CANBERRA, March 24 - The college will have an initial investment of $25 million.

A tender for the college will open shortly with plans for operations to start in January 2018.

Its focus will be on increasing the size of the existing workforce ahead of construction starting on the Offshore Patrol Vessels next year, Future Frigates in 2020 and 12 new submarines in the early 2020s.

"We can not have each project cannibalising neighbouring industries," Defence Industry Minister Christopher Pyne told the Australian Strategic Policy Institute dinner in Canberra overnight.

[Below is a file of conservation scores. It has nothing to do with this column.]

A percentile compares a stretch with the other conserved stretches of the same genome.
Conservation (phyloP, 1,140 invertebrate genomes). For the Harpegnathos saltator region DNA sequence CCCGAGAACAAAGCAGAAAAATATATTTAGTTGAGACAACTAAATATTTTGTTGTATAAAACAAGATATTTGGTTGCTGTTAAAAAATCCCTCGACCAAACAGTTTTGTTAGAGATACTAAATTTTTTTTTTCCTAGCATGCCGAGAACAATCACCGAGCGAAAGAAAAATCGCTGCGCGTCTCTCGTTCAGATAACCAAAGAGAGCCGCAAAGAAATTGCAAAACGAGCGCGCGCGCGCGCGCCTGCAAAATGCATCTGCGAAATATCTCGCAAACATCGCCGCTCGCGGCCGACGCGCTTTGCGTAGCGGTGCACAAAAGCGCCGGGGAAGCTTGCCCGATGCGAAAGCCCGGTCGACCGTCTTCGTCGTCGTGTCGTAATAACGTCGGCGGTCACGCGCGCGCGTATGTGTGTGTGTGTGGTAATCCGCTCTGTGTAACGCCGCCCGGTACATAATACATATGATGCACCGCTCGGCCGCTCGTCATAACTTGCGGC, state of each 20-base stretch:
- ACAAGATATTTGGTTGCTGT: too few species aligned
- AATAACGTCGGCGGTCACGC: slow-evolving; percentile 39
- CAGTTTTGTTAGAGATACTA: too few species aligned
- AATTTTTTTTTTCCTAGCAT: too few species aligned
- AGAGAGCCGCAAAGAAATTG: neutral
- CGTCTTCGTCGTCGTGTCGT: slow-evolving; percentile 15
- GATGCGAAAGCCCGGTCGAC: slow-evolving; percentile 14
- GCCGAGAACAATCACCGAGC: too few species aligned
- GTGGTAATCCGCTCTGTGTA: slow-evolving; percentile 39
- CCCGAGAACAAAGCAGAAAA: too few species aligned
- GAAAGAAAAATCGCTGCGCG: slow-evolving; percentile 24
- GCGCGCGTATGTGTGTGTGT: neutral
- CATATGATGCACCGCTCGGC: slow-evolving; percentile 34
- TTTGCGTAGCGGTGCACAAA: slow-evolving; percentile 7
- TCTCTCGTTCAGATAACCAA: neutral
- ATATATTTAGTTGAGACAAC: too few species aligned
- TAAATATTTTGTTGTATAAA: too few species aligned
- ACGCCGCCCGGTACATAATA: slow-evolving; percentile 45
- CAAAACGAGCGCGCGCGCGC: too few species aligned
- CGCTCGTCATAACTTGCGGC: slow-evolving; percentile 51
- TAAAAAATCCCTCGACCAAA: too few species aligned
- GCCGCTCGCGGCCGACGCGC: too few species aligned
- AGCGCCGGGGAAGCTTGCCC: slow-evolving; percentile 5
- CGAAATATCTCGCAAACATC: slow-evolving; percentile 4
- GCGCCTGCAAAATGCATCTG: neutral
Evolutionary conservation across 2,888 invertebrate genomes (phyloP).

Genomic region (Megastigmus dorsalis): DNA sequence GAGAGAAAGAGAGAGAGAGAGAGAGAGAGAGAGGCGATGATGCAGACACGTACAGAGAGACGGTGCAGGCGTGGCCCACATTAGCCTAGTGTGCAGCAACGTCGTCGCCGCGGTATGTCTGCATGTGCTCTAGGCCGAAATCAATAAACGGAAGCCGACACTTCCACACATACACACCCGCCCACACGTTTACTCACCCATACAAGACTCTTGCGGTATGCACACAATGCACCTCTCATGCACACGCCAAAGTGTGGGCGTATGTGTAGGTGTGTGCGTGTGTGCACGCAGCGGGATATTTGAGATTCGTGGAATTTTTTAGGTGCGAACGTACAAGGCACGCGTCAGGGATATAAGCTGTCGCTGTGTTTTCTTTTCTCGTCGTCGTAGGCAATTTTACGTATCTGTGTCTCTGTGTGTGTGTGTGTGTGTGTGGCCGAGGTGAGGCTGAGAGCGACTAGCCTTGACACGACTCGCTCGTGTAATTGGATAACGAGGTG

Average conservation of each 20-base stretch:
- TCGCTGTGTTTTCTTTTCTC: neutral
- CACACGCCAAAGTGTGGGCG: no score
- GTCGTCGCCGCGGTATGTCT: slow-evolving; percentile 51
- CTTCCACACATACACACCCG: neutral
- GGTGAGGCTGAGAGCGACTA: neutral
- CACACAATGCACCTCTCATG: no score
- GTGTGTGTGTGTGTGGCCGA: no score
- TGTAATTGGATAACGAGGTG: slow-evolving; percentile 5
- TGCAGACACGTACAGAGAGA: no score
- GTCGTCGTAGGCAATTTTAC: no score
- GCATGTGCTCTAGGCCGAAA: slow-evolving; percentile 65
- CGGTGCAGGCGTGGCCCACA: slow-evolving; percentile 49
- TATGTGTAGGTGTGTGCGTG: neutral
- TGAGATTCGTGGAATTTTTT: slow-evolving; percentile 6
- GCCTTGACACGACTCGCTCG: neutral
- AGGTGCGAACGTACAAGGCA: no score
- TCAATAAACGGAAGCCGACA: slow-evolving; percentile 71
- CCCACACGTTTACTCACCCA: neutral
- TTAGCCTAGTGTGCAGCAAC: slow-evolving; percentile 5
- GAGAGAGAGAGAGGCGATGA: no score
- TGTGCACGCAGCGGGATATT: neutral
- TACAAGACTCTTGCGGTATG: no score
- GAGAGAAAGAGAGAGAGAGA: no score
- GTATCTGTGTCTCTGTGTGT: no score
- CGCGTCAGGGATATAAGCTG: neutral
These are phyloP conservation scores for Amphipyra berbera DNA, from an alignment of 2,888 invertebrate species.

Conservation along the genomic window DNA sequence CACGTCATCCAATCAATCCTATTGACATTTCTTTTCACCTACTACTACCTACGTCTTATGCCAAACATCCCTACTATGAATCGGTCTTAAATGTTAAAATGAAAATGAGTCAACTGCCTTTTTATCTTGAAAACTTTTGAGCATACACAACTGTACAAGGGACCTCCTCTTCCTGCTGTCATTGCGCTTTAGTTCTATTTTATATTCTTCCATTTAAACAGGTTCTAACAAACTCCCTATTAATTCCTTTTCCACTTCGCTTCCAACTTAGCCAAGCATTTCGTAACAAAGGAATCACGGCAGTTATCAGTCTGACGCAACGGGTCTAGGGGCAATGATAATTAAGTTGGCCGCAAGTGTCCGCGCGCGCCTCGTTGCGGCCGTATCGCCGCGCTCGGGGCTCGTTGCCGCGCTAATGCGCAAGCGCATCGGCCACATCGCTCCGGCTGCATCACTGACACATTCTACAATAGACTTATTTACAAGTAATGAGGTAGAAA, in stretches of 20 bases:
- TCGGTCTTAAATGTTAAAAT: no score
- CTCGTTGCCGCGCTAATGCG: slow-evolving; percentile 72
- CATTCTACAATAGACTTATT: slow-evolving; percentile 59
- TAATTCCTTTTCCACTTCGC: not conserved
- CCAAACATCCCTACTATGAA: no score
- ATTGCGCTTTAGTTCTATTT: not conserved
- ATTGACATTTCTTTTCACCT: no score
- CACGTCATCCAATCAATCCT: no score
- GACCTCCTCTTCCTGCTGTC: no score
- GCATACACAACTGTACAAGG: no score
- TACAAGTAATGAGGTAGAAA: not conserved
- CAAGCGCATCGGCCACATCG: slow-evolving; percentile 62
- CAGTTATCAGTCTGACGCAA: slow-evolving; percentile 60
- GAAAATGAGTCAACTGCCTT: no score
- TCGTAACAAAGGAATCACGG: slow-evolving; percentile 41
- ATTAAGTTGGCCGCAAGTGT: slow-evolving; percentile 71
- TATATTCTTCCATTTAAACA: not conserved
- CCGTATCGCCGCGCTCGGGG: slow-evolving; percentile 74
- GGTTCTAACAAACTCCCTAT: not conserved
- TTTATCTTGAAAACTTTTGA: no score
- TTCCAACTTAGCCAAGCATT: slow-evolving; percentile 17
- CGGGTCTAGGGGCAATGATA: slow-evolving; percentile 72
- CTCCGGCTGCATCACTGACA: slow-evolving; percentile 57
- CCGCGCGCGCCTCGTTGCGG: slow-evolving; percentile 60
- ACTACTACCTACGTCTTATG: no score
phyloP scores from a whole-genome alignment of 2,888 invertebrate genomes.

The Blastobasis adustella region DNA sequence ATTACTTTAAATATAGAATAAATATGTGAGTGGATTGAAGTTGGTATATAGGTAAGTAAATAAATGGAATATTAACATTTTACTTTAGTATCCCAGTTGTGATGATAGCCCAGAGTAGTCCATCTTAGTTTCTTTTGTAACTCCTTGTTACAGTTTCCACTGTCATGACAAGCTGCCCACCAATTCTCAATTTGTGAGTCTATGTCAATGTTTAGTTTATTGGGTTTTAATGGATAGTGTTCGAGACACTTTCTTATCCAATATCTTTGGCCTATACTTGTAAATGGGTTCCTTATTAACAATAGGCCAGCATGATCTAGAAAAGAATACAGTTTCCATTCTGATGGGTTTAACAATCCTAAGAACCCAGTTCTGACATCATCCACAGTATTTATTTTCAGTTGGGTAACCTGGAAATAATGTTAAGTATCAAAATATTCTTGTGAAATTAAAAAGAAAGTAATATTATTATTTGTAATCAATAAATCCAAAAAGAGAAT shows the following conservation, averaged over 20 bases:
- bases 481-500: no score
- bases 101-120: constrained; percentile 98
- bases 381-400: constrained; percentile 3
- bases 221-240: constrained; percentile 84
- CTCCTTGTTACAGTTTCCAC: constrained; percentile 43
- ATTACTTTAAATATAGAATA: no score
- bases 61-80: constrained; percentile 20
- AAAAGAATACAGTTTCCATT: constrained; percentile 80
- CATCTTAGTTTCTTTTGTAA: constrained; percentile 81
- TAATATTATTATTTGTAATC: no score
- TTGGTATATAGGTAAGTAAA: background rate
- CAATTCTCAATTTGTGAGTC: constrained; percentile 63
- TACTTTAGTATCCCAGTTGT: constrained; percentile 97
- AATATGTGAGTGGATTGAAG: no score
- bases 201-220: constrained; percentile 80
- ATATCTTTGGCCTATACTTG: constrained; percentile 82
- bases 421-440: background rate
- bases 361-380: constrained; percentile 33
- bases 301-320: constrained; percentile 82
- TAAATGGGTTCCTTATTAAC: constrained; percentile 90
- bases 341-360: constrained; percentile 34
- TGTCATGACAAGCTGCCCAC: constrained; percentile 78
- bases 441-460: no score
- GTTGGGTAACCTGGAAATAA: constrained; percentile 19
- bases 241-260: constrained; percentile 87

Australia's naval shipbuilding industry was on the cusp of one of its most significant growth trajectories, he predicted.

"By necessity (the college) will have to be national in scope. No one state can do it by itself."

Pyne said students could be undertaking training through the college, for shipbuilding in South Australia, but actually be studying at a Brisbane university or TAFE in Shepparton or Bunbury.

The college would have to work with existing institutions such as the Australian Maritime College in Launceston, he said.